An overpayment with your Social Security benefits occurs when your monthly check comes in and the monetary amount is more than you should have been paid. The overpayment amount is the different between the two numbers. Overpayments are common and can be easily remedied. They occur for several reasons:
1) Your marital status changes
2) Your living situation changes
3) Your income changes
4) Your income is more than was estimated
5) You are no longer disabled but are still getting benefits
6) You have more than the allotted resources
7) A change occur that is not reported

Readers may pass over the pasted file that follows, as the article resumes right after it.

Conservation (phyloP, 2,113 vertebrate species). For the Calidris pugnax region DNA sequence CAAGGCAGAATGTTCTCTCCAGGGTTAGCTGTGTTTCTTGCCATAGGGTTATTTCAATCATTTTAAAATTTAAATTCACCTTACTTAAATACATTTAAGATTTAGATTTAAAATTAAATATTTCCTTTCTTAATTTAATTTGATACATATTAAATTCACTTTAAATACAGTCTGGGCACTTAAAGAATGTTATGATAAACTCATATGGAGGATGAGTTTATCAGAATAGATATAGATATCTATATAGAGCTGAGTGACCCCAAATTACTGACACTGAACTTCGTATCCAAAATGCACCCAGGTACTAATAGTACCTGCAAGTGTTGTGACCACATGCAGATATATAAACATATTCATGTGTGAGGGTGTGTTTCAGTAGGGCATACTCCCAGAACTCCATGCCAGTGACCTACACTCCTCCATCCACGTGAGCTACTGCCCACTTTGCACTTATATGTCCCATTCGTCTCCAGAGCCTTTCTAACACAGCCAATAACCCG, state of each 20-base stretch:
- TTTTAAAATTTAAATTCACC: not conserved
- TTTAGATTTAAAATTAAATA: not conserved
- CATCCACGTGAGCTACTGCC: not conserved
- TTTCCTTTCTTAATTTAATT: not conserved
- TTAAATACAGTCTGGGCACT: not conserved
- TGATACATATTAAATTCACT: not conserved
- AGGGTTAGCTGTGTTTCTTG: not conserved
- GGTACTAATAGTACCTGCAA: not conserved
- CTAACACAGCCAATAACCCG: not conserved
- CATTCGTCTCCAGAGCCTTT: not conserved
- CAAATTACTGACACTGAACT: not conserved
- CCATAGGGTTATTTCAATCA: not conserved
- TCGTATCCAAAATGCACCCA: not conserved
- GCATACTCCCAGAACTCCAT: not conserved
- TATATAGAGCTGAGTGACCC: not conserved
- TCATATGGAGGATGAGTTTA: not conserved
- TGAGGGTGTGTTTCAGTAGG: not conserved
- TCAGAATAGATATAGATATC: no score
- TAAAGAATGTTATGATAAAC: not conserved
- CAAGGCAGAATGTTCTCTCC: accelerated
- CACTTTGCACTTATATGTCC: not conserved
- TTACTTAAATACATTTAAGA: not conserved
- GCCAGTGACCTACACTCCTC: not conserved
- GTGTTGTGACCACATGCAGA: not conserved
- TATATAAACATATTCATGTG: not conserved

8) The Administration incorrectly calculates your benefits
If an overpayment does occur, the Social Security Administration will notify you with a notice in the mail. The notice will detail the overpayment and ask for a full refund of the difference within 30 days.
An overpayment notice is sometimes sent in error, and if this is the case, you can request a reconsideration. You must appeal this within 10 days of receiving the notice, and in the interim, any payment that is being made will continue until they have made a determination.
If you do not give the refund, your payments will be withheld until the amount is evened out. It is important to know that if you were overpaid, it was not your fault, and you cannot pay back the overpayment because you need the money to meet your living expenses, you may file for a waiver of the overpayment.
Overpayments are common and must be dealt with in a quick and timely manner.